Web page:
SANTIAGO, Chile (Zenit.org)—The financial crisis under way in the United States should remind us that the human person must be at the center of the economy, says the president of the Pontifical Council for Justice and Peace. Cardinal Renato Martino affirmed this in a press conference during a visit he is making to Chile through Wednesday.
“The economic crisis, which is manifested throughout the world, perhaps is a sign that the world is not made up only of bills, money and the economy. […] [The crisis] serves as a reminder that the human person must be put at the center of the whole of world economy,” he said, as reported by the Chilean episcopal conference.
Cardinal Martino went on to note some of the problems he considers among the greatest facing humanity today, including the situation of human mobility, and the 200 million people who are seeking work, shelter or a better economic situation. The prelate also addressed the problem of access to water, an issue expected to grow increasingly complicated in the coming years.
“The right to water is a fundamental human right that is part of the right to life, which is made up of several rights, such as the right to food, work and water. That is why water cannot be an element that is privatized; it must be available to all,” he stressed. Integral perspective.
After the press conference, Cardinal Martino met with Chilean bishops to reflect on the relationship between evangelization and social doctrine, “which is not something peripheral or accidental in the evangelizing mission of the Church.”
“Social pastoral care is a right and duty of the Church that is based on theological premises,” he noted. “It is because of this that the integral vision of the human person must never be lacking in the praxis of Christians in society, in any of its realms: the realm of work, economy, politics, culture, of efforts to build peace.”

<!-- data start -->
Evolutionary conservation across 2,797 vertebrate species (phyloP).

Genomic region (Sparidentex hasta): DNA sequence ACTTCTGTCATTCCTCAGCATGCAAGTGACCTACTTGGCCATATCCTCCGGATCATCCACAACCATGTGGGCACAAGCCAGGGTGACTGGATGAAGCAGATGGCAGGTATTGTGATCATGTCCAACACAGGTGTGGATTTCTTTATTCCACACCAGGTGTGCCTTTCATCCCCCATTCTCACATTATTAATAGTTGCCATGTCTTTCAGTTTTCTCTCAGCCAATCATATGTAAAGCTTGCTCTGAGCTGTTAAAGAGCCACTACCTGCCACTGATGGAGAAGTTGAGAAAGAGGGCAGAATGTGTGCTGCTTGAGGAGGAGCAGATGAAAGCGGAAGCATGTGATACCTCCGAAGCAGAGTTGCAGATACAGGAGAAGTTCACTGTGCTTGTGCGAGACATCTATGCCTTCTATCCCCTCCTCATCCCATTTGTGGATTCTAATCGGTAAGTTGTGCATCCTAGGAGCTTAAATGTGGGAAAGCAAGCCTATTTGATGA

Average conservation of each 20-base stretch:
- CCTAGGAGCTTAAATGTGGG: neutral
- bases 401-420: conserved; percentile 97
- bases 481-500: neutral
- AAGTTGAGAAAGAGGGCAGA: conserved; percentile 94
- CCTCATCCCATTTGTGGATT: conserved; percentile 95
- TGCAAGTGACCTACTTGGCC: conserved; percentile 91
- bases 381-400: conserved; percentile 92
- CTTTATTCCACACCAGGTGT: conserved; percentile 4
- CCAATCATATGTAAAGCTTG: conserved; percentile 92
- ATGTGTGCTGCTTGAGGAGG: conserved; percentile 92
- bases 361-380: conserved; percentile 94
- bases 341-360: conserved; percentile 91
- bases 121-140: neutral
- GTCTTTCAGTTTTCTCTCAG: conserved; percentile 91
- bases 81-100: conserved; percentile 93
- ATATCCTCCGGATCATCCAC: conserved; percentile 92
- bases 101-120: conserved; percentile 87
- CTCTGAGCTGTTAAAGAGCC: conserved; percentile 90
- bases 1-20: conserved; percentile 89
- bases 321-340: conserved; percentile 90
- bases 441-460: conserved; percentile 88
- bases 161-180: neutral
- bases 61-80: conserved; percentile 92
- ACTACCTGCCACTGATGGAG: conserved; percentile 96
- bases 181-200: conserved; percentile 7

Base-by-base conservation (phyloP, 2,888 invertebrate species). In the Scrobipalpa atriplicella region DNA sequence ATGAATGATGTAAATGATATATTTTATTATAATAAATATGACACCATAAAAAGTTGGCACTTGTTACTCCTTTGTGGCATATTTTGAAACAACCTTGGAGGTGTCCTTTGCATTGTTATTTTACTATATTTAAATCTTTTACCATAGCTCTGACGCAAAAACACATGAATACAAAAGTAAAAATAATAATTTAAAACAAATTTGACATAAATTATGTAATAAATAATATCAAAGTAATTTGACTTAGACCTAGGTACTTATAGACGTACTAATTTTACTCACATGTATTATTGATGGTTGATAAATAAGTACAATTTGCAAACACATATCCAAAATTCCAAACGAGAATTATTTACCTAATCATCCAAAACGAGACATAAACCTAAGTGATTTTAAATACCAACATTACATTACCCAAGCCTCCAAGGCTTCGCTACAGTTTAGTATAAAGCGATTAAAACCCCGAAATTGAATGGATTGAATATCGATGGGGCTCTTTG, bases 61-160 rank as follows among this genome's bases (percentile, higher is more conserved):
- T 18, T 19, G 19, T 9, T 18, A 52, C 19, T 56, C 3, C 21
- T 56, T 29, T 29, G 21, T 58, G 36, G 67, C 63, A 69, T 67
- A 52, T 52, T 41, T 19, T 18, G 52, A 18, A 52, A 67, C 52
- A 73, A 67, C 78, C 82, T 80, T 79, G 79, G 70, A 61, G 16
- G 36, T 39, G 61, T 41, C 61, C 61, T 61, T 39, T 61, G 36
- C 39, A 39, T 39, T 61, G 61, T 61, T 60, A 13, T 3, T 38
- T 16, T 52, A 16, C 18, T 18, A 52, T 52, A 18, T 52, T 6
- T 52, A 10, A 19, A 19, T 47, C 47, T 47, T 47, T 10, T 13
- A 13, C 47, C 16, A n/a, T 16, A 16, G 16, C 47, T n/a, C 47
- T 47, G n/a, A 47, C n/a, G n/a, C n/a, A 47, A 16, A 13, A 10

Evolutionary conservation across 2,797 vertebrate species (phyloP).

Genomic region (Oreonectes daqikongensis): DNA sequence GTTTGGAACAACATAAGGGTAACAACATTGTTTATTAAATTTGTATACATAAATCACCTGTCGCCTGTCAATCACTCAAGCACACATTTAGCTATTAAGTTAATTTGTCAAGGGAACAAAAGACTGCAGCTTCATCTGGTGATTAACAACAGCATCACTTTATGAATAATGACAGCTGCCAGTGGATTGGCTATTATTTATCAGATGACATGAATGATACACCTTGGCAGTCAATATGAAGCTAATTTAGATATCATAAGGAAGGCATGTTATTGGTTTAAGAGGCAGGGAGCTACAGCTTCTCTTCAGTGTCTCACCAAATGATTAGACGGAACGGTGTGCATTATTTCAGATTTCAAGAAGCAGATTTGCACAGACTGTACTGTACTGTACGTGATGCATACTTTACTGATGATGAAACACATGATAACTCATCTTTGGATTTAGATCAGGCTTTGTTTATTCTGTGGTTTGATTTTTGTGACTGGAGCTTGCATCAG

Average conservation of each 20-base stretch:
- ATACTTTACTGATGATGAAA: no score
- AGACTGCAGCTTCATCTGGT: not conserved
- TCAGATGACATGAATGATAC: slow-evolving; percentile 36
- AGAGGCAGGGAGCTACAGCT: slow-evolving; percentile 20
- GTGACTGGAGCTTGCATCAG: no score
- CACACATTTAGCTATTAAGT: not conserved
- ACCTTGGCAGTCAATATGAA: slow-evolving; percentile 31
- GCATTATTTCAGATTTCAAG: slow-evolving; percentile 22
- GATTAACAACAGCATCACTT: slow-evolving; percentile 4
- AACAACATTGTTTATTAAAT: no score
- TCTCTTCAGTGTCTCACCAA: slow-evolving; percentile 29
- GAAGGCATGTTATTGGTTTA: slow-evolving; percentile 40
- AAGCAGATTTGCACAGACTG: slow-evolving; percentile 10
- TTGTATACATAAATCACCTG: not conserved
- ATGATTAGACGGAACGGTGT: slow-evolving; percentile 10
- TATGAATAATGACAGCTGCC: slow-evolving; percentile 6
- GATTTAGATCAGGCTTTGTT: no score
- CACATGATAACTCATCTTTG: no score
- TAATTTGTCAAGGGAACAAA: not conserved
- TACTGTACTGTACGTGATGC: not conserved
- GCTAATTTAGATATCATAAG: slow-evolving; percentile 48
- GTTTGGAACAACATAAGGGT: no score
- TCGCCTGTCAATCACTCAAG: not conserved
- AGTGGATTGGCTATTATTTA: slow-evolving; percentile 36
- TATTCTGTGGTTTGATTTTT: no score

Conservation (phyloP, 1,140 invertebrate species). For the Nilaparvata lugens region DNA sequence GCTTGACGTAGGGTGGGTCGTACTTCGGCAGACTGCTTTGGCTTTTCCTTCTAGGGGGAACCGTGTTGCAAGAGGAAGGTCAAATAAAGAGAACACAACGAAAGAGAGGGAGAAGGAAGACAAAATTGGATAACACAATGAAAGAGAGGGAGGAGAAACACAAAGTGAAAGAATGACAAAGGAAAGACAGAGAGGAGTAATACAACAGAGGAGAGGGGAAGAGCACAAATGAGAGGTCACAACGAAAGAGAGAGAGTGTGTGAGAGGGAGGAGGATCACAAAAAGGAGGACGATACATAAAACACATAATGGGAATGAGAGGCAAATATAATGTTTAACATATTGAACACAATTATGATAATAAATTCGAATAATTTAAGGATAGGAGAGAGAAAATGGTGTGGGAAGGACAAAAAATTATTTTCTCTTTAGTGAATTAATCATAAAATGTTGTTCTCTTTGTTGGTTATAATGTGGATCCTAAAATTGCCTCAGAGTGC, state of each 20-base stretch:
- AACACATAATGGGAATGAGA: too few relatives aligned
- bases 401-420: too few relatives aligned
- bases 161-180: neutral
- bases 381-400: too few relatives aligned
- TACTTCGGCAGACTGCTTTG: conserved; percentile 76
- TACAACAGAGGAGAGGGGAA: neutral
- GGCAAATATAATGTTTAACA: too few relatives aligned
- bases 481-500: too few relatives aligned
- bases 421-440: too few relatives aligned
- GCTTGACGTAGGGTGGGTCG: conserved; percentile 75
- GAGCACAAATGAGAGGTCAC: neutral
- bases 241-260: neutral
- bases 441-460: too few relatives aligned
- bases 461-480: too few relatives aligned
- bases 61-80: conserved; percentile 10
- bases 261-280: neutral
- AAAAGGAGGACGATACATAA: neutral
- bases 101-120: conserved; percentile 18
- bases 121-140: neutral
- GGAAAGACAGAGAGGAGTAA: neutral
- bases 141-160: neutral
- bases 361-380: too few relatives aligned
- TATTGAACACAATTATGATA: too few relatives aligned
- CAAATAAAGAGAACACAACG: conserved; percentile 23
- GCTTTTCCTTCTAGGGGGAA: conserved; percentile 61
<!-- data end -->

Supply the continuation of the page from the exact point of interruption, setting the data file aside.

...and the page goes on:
Social structures, the Vatican official affirmed, “must always consider the truth about man that the Church — with all her doctrine — proclaims, teaches and defends.”
Cardinal Martino clarified the key role of pastors in spreading the social doctrine of the Church.
“If leadership in directly transforming social, economic and political realities according to God’s plan corresponds to the laity,” he explained, “to we pastors and priests corresponds a very delicate and not less exacting commitment, namely, to satisfy laypeople’s right to be formed and enlightened by the social doctrine of the Church, to be supported in forging a solid spirituality and to be encouraged by the closeness of their pastors.”
“Only in this way will they be able to fulfill with evangelical effectiveness their daily commitments in the world,” Cardinal Martino affirmed. “This support is still insufficient in many places.”